Dolphins' Top Players to Avoid in 2021 NFL Free Agency
From the financial perks of playing in a state with no income tax to the already-competitive roster to the spending power to invest some serious money, the Dolphins are going to have an enticing pitch to some free agents.
In terms of building a championship team, free agency is a tricky proposition. Free-agency signings can bring in that key piece to the roster that elevates the team to the next level. After just missing the playoffs at 10-6, that should be the hope with this class.
But choosing the wrong free agents can result in subtraction by addition, misused resources and future financial headaches.
It's still important for Miami to do its homework, spend wisely and avoid some signings they may regret in the not-so-distant future. Based on how much they could command, potential fit with the Dolphins and actual on-field impact that can be expected, the franchise should be looking to avoid these guys.
WR T.Y. Hilton
The Dolphins should be targeting a receiver in free agency. There are a lot of mock drafts that will have the Fins taking DeVonta Smith or Ja'Marr Chase with the third pick in the draft, but bringing in a top-flight receiver with their cap space would allow them to target additional offensive line help.
But that's contingent on being able to bring in a true No. 1 receiver. Someone of Allen Robinson II, Chris Godwin or Kenny Golladay's caliber. What they can't do, is settle for a second- or third-tier free-agent wide receiver and convince themselves they've truly upgraded the receiving room.
One such signing would be T.Y. Hilton. The Colts receiver has a projected market value of a three-year deal worth $30.4 million, per Spotrac. That's well within the Dolphins' budget but does little to upgrade the potential of the offense.
At this point, Hilton is entering his age-32 season and hasn't topped 1,000 yards in back-to-back seasons. He's a reliable pass-catcher but has averaged just 7.4 and 8.2 yards per target over the past two seasons.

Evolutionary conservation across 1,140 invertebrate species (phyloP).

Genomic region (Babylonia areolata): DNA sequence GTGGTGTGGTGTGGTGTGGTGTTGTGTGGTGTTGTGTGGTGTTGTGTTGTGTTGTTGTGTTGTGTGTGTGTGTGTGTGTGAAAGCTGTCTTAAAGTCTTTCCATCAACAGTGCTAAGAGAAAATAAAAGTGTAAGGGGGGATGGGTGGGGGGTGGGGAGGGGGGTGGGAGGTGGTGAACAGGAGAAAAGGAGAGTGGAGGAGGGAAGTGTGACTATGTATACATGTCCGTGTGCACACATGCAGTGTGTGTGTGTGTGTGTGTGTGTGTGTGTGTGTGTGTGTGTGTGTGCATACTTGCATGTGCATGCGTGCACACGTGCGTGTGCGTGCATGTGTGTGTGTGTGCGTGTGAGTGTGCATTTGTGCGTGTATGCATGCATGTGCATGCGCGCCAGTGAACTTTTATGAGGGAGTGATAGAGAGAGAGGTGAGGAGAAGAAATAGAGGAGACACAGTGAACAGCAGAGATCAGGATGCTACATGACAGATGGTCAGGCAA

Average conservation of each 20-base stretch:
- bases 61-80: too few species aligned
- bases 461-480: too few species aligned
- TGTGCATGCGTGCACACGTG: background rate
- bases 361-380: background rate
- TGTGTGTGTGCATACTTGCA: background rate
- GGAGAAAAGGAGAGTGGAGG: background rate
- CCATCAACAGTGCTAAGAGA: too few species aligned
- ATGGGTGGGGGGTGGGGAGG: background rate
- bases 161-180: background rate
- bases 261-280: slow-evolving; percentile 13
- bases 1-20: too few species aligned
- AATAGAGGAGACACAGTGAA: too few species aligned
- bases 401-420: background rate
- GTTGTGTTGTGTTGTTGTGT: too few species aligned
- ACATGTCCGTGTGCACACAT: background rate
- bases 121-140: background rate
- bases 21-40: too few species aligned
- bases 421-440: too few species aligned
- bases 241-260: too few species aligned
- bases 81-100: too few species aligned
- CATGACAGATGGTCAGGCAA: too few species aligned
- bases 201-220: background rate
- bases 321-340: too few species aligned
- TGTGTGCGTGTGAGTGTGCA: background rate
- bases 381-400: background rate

That's not markedly better than either DeVante Parker or Preston Williams, both of whom will play large roles if they can stay healthy. The Dolphins need a No. 1 receiver, not a veteran who will produce No. 3 numbers if he doesn't suffer an age-related decline.
RB Aaron Jones
The team doesn't have to look that far to realize why that's potentially a waste of resources. It has little to do with Jones, but both the in-state Jacksonville Jaguars and Tampa Bay Buccaneers found success with the running back position using a different approach.
The Bucs won a Super Bowl in part due to a strong postseason from Leonard Fournette. They had Ronald Jones II on the roster and drafted Ke'Shawn Vaughn in 2020 but were patient in making a move in free agency and found Fournette for just $2.5 million.
The Jags should rarely be looked at as a franchise to model, but they did find James Robinson as an undrafted free agent. That's not necessarily a replicable strategy, but it shows that value can be found at the position.
Myles Gaskin showed enough last season that the team shouldn't be desperate enough to spend big money on a marquee name at the position. Instead, they should draft another option and wait until the third or fourth wave of free agency to find a potential bargain.
Jones is a good running back and has a diverse skill set. But the Dolphins should continue to build their defense, receiving corps and offensive line with the resources they have.
LB Lavonte David
The Dolphins spent quite a bit last offseason to bring in veterans to restructure the defense. Emmanuel Ogbah, Kyle Van Noy, Byron Jones and Shaq Lawson were all costly guys brought into re-shape a struggling unit in 2019.
It worked. The Dolphins were massively improved and the play of those four was a big reason why. This season, the Dolphins can still spend some money to beef up the defense again, but they'll need to be picky with who they spend it on.
It would be tempting to steal an important piece from the Buccaneers defense that won a championship. That's what they did when signing Ogbah from the Chiefs.
The problem is that poaching someone from a Super Bowl champion usually involves paying a premium. The latest example was the Washington Football Team shelling out $40 million over four years to Kendall Fuller after his role on the Chiefs' Super Bowl-winning defense last season.
David figures to command a high price tag. Spotrac projects a three-year, $38 million deal for him, which doesn't even consider that championship premium.
As good as David is, that's a lot of money to commit to an inside linebacker when Jerome Baker needs to be extended, and there are needs elsewhere on the defense. The Dolphins got a lot out of Ogbah last season, but they still need a pass-rusher who will command double teams and produce on his own.
That's the element of the Bucs defense the Dolphins should be looking to emulate.